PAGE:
These and other emerging technologies and business processes offer new ways of generating social, economic and environmental values for Canadians from our abundant forest resource. They generate value from a wider range of forest products and processes than traditional milling and pulping. Whether co-located with an existing establishment or a result of a greenfield investment, these new technologies and business processes increase overall industry productivity: additional revenue streams are available from each log harvested, diversifying product lines to stabilize economic performance and boosting the share of renewable products in the marketplace. These new technologies will also create opportunities for new entrants, enhancing competition and entrepreneurialism in the industry.

Responses to questions posed to Climate Change NS about LULUCF Accounting

As indicated above, I had some questions about LULUCF accounting that I said I would ask of Jason Hollett, Executive Director of Climate Change at Nova Scotia Environment.

The request, July 29, 2018:

Dear Mr. Hollet

Pursuant to your recent correspondence with Peter Ritcie on the topic of GHG emissions associated with forest biomass which I wrote about in a recent blog post at, I have several questions:

– Does your department or NSDNR (now NSLF) do its own LULUCF documentation, or is it all done by the feds?

– Does the LULUCF documentation that applies to this region specifically identify land use changes associated with production of feedstocks for bioenergy locally, and exported?

– What do the figures show? Can we be provided with those figures?

‘Greatly appreciate any comments, which I would share on

– David Patriquin

Response from Mr. Hollett, Aug. 9 at 1:55 p.m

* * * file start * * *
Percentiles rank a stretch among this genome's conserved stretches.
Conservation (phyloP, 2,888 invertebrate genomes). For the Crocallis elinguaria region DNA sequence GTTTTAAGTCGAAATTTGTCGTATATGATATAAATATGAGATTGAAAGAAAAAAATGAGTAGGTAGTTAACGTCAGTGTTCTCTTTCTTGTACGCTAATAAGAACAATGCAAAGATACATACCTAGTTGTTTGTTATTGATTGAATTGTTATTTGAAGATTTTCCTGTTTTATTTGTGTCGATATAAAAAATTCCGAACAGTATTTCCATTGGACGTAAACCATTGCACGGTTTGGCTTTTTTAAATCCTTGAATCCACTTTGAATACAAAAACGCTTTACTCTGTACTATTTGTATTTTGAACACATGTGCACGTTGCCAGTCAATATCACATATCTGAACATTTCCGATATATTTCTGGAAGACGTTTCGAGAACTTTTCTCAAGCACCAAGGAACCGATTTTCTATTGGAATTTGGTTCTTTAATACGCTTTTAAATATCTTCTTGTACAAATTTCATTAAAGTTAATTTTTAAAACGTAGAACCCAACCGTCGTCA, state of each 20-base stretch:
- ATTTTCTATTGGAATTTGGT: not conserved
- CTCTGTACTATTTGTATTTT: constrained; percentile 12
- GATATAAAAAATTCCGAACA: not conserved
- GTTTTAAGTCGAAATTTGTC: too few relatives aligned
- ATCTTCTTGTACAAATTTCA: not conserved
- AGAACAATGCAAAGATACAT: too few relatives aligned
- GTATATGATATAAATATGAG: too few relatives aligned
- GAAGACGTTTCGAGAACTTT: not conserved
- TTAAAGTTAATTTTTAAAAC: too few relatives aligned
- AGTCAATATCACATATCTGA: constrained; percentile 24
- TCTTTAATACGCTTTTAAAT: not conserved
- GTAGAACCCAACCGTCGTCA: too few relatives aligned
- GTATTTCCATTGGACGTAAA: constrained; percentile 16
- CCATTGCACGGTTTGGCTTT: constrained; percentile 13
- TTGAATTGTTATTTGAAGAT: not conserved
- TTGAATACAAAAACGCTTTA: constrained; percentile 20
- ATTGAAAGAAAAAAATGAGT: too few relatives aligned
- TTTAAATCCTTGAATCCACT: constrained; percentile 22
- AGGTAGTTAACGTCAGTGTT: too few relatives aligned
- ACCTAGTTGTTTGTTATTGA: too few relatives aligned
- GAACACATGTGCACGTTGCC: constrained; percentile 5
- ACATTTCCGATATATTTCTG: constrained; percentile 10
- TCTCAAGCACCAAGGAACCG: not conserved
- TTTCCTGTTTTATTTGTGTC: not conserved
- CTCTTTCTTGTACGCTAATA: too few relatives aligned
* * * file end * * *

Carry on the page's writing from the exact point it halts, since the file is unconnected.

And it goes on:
Hi David,

Thanks for reaching out. My colleagues at Lands and Forestry and I have answered the questions you sent along to the best of our ability. I’ve included them below with your original questions for ease of organization. I hope it’s what you’re looking for.

– Does your department or NSDNR (now NSLF) do its own LULUCF documentation, or is it all done by the feds?

LULUCF for the purposes of GHG accounting is led by the federal government, not Nova Scotia Environment. From your blog post, I can see that you have found that source information through Canada’s submission to the UNFCCC.

You are likely familiar with the Department of Lands and Forestry’s Registry of Buyers and forest inventory program, both of which monitor forested land uses (i.e., forest conditions and harvest volumes). You can read about some of the forest conditions and trends in the 2016 State of the Forest Report and subsequent 2017 Update, both of which are available online at: and

Importantly, these latter provincial initiatives provide some of the same types of information that are used to estimate emissions in federal LULUCF accounting. However, ECCC/NRCan have their own methods and data sources for LULUCF accounting. NRCan (CFS) leads the accounting for forests and harvested wood products, ECCC leads for other land sectors. In addition to the ECCC National Inventory Report website referenced in the blog post, you can find more information here:

Additionally, Lands and Forestry created a new position in the Forestry Division this year that is dedicated to forest carbon and climate change modelling and will begin integating forest carbon accounting and forecasting into the forest management planning. The Department of Lands and Forestry also has a representative on the National Forest Sinks Committee, which is working collaboratively to integrate forest carbon accounting between the provincial/territorial and federal levels.

– Does the LULUCF documentation that applies to this region specifically identify land use changes associated with production of feedstocks for bioenergy locally, and exported?

LULUCF accounting has six emissions categories: forest land (a carbon sink), harvested wood products (a carbon source), cropland, grassland, wetlands, and settlements. Harvested wood products are not separated into different categories in the national inventory report. C02 emissions and removals from forests and harvested wood products are reported in the LULUCF sector. The Energy and Waste sectors report CH4 and N20 emissions from biomass combustion and decomposition at the landfill, respectively. For more information on methodologies, see here: https://www.ipccnggip.iges.or.ip/public/2006gl/

– What do the figures show? Can we be provided with those figures?

Currently, the National Inventory Report does not include LULUCF GHG inventory data at the provincial/territorial level. I recommend contacting NRCan if you would like more information. Contact there is Mark Hafer,

All the best,